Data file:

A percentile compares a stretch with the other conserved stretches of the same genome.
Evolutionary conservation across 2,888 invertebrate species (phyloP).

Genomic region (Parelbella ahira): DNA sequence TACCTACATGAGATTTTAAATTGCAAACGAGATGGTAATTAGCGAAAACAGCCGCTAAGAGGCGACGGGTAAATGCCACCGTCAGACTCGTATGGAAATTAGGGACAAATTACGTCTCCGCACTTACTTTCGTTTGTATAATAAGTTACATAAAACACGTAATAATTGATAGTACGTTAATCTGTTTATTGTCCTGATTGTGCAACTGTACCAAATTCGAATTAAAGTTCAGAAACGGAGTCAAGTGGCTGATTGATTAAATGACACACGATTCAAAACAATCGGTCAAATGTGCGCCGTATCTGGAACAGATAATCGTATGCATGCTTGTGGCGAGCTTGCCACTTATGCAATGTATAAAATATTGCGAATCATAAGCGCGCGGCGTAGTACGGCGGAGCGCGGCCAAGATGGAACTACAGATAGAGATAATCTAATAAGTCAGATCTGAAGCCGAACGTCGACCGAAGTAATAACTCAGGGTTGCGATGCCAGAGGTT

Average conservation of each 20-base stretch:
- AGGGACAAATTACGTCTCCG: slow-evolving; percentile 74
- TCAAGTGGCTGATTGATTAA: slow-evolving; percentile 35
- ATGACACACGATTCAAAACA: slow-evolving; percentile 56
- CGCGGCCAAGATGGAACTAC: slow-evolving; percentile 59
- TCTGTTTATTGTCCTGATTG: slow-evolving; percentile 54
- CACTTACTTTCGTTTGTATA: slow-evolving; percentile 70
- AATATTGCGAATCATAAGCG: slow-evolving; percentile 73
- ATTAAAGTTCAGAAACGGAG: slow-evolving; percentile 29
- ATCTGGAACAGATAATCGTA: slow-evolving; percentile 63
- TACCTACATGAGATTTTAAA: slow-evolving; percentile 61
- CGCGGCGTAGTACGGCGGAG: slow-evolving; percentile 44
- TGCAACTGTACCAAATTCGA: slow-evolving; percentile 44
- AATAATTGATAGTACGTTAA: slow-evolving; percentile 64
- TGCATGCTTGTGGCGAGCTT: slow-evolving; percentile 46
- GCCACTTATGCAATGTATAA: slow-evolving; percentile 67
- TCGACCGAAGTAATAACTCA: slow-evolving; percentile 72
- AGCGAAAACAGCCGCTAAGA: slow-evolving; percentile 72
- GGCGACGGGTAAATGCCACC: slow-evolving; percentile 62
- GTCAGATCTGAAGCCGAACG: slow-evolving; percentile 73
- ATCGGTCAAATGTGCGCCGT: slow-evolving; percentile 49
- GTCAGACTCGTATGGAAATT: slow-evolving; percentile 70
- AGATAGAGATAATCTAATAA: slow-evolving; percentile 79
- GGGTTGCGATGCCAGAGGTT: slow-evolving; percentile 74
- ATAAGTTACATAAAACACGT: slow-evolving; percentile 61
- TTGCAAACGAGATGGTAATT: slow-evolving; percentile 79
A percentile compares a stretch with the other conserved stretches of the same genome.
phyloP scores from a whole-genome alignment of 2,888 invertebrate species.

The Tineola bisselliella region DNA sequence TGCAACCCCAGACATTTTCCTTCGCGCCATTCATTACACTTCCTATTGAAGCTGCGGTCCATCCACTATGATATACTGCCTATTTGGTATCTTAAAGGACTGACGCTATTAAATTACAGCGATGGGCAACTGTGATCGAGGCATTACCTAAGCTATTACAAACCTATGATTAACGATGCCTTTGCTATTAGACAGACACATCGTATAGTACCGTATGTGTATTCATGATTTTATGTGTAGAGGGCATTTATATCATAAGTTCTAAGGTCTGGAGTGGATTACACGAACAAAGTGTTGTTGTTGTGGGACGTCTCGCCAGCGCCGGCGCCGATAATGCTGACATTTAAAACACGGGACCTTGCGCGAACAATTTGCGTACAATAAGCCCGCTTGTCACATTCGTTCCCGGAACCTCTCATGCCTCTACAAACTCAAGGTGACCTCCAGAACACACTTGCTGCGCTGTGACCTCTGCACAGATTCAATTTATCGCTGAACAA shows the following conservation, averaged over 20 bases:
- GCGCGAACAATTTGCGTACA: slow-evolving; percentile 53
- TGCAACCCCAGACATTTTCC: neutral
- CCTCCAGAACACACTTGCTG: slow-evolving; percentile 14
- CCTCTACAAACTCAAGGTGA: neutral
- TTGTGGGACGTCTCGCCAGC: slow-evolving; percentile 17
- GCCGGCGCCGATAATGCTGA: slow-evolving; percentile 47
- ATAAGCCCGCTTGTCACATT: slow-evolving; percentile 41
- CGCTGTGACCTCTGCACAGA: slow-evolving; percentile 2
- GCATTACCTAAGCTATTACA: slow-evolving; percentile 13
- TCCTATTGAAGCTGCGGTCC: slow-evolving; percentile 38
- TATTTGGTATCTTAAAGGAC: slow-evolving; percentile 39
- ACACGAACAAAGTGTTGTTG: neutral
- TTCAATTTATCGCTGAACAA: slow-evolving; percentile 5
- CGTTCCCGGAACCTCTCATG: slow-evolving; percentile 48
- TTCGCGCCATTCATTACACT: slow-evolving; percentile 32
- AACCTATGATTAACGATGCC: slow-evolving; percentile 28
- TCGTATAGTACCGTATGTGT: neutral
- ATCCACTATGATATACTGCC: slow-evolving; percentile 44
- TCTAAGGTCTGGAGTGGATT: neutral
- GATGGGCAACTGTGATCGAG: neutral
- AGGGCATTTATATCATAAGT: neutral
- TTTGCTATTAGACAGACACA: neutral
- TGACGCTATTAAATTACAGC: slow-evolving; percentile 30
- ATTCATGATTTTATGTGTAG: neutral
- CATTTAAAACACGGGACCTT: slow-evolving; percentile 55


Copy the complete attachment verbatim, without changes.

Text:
A percentile compares a stretch with the other conserved stretches of the same genome.
Evolutionary conservation across 2,888 invertebrate species (phyloP).

Genomic region (Parelbella ahira): DNA sequence TACCTACATGAGATTTTAAATTGCAAACGAGATGGTAATTAGCGAAAACAGCCGCTAAGAGGCGACGGGTAAATGCCACCGTCAGACTCGTATGGAAATTAGGGACAAATTACGTCTCCGCACTTACTTTCGTTTGTATAATAAGTTACATAAAACACGTAATAATTGATAGTACGTTAATCTGTTTATTGTCCTGATTGTGCAACTGTACCAAATTCGAATTAAAGTTCAGAAACGGAGTCAAGTGGCTGATTGATTAAATGACACACGATTCAAAACAATCGGTCAAATGTGCGCCGTATCTGGAACAGATAATCGTATGCATGCTTGTGGCGAGCTTGCCACTTATGCAATGTATAAAATATTGCGAATCATAAGCGCGCGGCGTAGTACGGCGGAGCGCGGCCAAGATGGAACTACAGATAGAGATAATCTAATAAGTCAGATCTGAAGCCGAACGTCGACCGAAGTAATAACTCAGGGTTGCGATGCCAGAGGTT

Average conservation of each 20-base stretch:
- AGGGACAAATTACGTCTCCG: slow-evolving; percentile 74
- TCAAGTGGCTGATTGATTAA: slow-evolving; percentile 35
- ATGACACACGATTCAAAACA: slow-evolving; percentile 56
- CGCGGCCAAGATGGAACTAC: slow-evolving; percentile 59
- TCTGTTTATTGTCCTGATTG: slow-evolving; percentile 54
- CACTTACTTTCGTTTGTATA: slow-evolving; percentile 70
- AATATTGCGAATCATAAGCG: slow-evolving; percentile 73
- ATTAAAGTTCAGAAACGGAG: slow-evolving; percentile 29
- ATCTGGAACAGATAATCGTA: slow-evolving; percentile 63
- TACCTACATGAGATTTTAAA: slow-evolving; percentile 61
- CGCGGCGTAGTACGGCGGAG: slow-evolving; percentile 44
- TGCAACTGTACCAAATTCGA: slow-evolving; percentile 44
- AATAATTGATAGTACGTTAA: slow-evolving; percentile 64
- TGCATGCTTGTGGCGAGCTT: slow-evolving; percentile 46
- GCCACTTATGCAATGTATAA: slow-evolving; percentile 67
- TCGACCGAAGTAATAACTCA: slow-evolving; percentile 72
- AGCGAAAACAGCCGCTAAGA: slow-evolving; percentile 72
- GGCGACGGGTAAATGCCACC: slow-evolving; percentile 62
- GTCAGATCTGAAGCCGAACG: slow-evolving; percentile 73
- ATCGGTCAAATGTGCGCCGT: slow-evolving; percentile 49
- GTCAGACTCGTATGGAAATT: slow-evolving; percentile 70
- AGATAGAGATAATCTAATAA: slow-evolving; percentile 79
- GGGTTGCGATGCCAGAGGTT: slow-evolving; percentile 74
- ATAAGTTACATAAAACACGT: slow-evolving; percentile 61
- TTGCAAACGAGATGGTAATT: slow-evolving; percentile 79
A percentile compares a stretch with the other conserved stretches of the same genome.
phyloP scores from a whole-genome alignment of 2,888 invertebrate species.

The Tineola bisselliella region DNA sequence TGCAACCCCAGACATTTTCCTTCGCGCCATTCATTACACTTCCTATTGAAGCTGCGGTCCATCCACTATGATATACTGCCTATTTGGTATCTTAAAGGACTGACGCTATTAAATTACAGCGATGGGCAACTGTGATCGAGGCATTACCTAAGCTATTACAAACCTATGATTAACGATGCCTTTGCTATTAGACAGACACATCGTATAGTACCGTATGTGTATTCATGATTTTATGTGTAGAGGGCATTTATATCATAAGTTCTAAGGTCTGGAGTGGATTACACGAACAAAGTGTTGTTGTTGTGGGACGTCTCGCCAGCGCCGGCGCCGATAATGCTGACATTTAAAACACGGGACCTTGCGCGAACAATTTGCGTACAATAAGCCCGCTTGTCACATTCGTTCCCGGAACCTCTCATGCCTCTACAAACTCAAGGTGACCTCCAGAACACACTTGCTGCGCTGTGACCTCTGCACAGATTCAATTTATCGCTGAACAA shows the following conservation, averaged over 20 bases:
- GCGCGAACAATTTGCGTACA: slow-evolving; percentile 53
- TGCAACCCCAGACATTTTCC: neutral
- CCTCCAGAACACACTTGCTG: slow-evolving; percentile 14
- CCTCTACAAACTCAAGGTGA: neutral
- TTGTGGGACGTCTCGCCAGC: slow-evolving; percentile 17
- GCCGGCGCCGATAATGCTGA: slow-evolving; percentile 47
- ATAAGCCCGCTTGTCACATT: slow-evolving; percentile 41
- CGCTGTGACCTCTGCACAGA: slow-evolving; percentile 2
- GCATTACCTAAGCTATTACA: slow-evolving; percentile 13
- TCCTATTGAAGCTGCGGTCC: slow-evolving; percentile 38
- TATTTGGTATCTTAAAGGAC: slow-evolving; percentile 39
- ACACGAACAAAGTGTTGTTG: neutral
- TTCAATTTATCGCTGAACAA: slow-evolving; percentile 5
- CGTTCCCGGAACCTCTCATG: slow-evolving; percentile 48
- TTCGCGCCATTCATTACACT: slow-evolving; percentile 32
- AACCTATGATTAACGATGCC: slow-evolving; percentile 28
- TCGTATAGTACCGTATGTGT: neutral
- ATCCACTATGATATACTGCC: slow-evolving; percentile 44
- TCTAAGGTCTGGAGTGGATT: neutral
- GATGGGCAACTGTGATCGAG: neutral
- AGGGCATTTATATCATAAGT: neutral
- TTTGCTATTAGACAGACACA: neutral
- TGACGCTATTAAATTACAGC: slow-evolving; percentile 30
- ATTCATGATTTTATGTGTAG: neutral
- CATTTAAAACACGGGACCTT: slow-evolving; percentile 55